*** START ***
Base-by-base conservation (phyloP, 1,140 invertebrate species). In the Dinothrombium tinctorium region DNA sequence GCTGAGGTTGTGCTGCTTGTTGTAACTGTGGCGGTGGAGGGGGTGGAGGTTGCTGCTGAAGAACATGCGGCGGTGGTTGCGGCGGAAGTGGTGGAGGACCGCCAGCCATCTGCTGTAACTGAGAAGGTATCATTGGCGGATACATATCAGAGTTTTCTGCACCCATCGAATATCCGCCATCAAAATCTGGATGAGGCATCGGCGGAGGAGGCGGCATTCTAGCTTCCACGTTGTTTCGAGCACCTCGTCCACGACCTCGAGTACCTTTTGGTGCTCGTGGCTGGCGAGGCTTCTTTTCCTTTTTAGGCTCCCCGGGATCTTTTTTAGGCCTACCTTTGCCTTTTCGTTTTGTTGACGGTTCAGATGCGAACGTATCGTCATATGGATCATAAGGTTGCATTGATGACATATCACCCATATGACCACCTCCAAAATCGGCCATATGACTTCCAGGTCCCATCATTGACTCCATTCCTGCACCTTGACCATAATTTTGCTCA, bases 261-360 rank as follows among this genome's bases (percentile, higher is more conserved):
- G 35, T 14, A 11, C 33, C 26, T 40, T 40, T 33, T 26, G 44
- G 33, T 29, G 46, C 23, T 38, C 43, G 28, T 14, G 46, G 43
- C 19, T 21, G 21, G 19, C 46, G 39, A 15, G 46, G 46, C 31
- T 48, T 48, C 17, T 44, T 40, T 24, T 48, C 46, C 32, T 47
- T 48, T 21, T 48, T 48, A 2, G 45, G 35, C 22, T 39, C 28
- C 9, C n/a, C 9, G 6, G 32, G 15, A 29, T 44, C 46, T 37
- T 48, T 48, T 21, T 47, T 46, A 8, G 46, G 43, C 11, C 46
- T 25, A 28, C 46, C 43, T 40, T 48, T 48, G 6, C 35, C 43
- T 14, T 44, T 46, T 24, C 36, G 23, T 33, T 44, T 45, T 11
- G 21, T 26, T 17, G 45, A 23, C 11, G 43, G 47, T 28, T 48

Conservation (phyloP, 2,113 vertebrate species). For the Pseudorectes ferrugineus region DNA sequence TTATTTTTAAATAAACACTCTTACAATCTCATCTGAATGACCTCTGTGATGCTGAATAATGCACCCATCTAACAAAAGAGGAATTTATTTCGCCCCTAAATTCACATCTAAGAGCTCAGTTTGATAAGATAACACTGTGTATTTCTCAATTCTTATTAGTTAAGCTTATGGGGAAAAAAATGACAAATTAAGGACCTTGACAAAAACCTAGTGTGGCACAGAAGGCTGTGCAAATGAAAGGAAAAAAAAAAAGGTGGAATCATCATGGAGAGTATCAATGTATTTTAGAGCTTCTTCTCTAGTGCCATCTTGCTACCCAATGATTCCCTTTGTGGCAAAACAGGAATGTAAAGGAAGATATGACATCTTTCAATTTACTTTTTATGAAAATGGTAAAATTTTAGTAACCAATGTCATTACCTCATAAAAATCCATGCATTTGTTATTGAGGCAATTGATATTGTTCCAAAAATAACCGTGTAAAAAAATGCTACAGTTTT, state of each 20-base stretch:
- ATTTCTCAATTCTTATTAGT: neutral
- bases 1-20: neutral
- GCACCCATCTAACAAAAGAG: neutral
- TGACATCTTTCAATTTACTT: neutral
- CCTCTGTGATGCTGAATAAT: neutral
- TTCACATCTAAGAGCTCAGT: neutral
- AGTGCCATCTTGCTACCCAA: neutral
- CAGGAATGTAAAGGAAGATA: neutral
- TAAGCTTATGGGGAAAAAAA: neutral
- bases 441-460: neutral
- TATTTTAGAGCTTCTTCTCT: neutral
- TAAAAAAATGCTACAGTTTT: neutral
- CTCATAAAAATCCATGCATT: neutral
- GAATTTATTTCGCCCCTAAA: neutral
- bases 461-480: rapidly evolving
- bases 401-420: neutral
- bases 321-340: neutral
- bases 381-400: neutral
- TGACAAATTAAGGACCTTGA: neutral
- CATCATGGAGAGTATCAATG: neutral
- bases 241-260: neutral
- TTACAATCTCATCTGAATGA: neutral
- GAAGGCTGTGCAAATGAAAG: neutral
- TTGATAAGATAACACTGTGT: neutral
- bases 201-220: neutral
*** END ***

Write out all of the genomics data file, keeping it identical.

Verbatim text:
Base-by-base conservation (phyloP, 1,140 invertebrate species). In the Dinothrombium tinctorium region DNA sequence GCTGAGGTTGTGCTGCTTGTTGTAACTGTGGCGGTGGAGGGGGTGGAGGTTGCTGCTGAAGAACATGCGGCGGTGGTTGCGGCGGAAGTGGTGGAGGACCGCCAGCCATCTGCTGTAACTGAGAAGGTATCATTGGCGGATACATATCAGAGTTTTCTGCACCCATCGAATATCCGCCATCAAAATCTGGATGAGGCATCGGCGGAGGAGGCGGCATTCTAGCTTCCACGTTGTTTCGAGCACCTCGTCCACGACCTCGAGTACCTTTTGGTGCTCGTGGCTGGCGAGGCTTCTTTTCCTTTTTAGGCTCCCCGGGATCTTTTTTAGGCCTACCTTTGCCTTTTCGTTTTGTTGACGGTTCAGATGCGAACGTATCGTCATATGGATCATAAGGTTGCATTGATGACATATCACCCATATGACCACCTCCAAAATCGGCCATATGACTTCCAGGTCCCATCATTGACTCCATTCCTGCACCTTGACCATAATTTTGCTCA, bases 261-360 rank as follows among this genome's bases (percentile, higher is more conserved):
- G 35, T 14, A 11, C 33, C 26, T 40, T 40, T 33, T 26, G 44
- G 33, T 29, G 46, C 23, T 38, C 43, G 28, T 14, G 46, G 43
- C 19, T 21, G 21, G 19, C 46, G 39, A 15, G 46, G 46, C 31
- T 48, T 48, C 17, T 44, T 40, T 24, T 48, C 46, C 32, T 47
- T 48, T 21, T 48, T 48, A 2, G 45, G 35, C 22, T 39, C 28
- C 9, C n/a, C 9, G 6, G 32, G 15, A 29, T 44, C 46, T 37
- T 48, T 48, T 21, T 47, T 46, A 8, G 46, G 43, C 11, C 46
- T 25, A 28, C 46, C 43, T 40, T 48, T 48, G 6, C 35, C 43
- T 14, T 44, T 46, T 24, C 36, G 23, T 33, T 44, T 45, T 11
- G 21, T 26, T 17, G 45, A 23, C 11, G 43, G 47, T 28, T 48

Conservation (phyloP, 2,113 vertebrate species). For the Pseudorectes ferrugineus region DNA sequence TTATTTTTAAATAAACACTCTTACAATCTCATCTGAATGACCTCTGTGATGCTGAATAATGCACCCATCTAACAAAAGAGGAATTTATTTCGCCCCTAAATTCACATCTAAGAGCTCAGTTTGATAAGATAACACTGTGTATTTCTCAATTCTTATTAGTTAAGCTTATGGGGAAAAAAATGACAAATTAAGGACCTTGACAAAAACCTAGTGTGGCACAGAAGGCTGTGCAAATGAAAGGAAAAAAAAAAAGGTGGAATCATCATGGAGAGTATCAATGTATTTTAGAGCTTCTTCTCTAGTGCCATCTTGCTACCCAATGATTCCCTTTGTGGCAAAACAGGAATGTAAAGGAAGATATGACATCTTTCAATTTACTTTTTATGAAAATGGTAAAATTTTAGTAACCAATGTCATTACCTCATAAAAATCCATGCATTTGTTATTGAGGCAATTGATATTGTTCCAAAAATAACCGTGTAAAAAAATGCTACAGTTTT, state of each 20-base stretch:
- ATTTCTCAATTCTTATTAGT: neutral
- bases 1-20: neutral
- GCACCCATCTAACAAAAGAG: neutral
- TGACATCTTTCAATTTACTT: neutral
- CCTCTGTGATGCTGAATAAT: neutral
- TTCACATCTAAGAGCTCAGT: neutral
- AGTGCCATCTTGCTACCCAA: neutral
- CAGGAATGTAAAGGAAGATA: neutral
- TAAGCTTATGGGGAAAAAAA: neutral
- bases 441-460: neutral
- TATTTTAGAGCTTCTTCTCT: neutral
- TAAAAAAATGCTACAGTTTT: neutral
- CTCATAAAAATCCATGCATT: neutral
- GAATTTATTTCGCCCCTAAA: neutral
- bases 461-480: rapidly evolving
- bases 401-420: neutral
- bases 321-340: neutral
- bases 381-400: neutral
- TGACAAATTAAGGACCTTGA: neutral
- CATCATGGAGAGTATCAATG: neutral
- bases 241-260: neutral
- TTACAATCTCATCTGAATGA: neutral
- GAAGGCTGTGCAAATGAAAG: neutral
- TTGATAAGATAACACTGTGT: neutral
- bases 201-220: neutral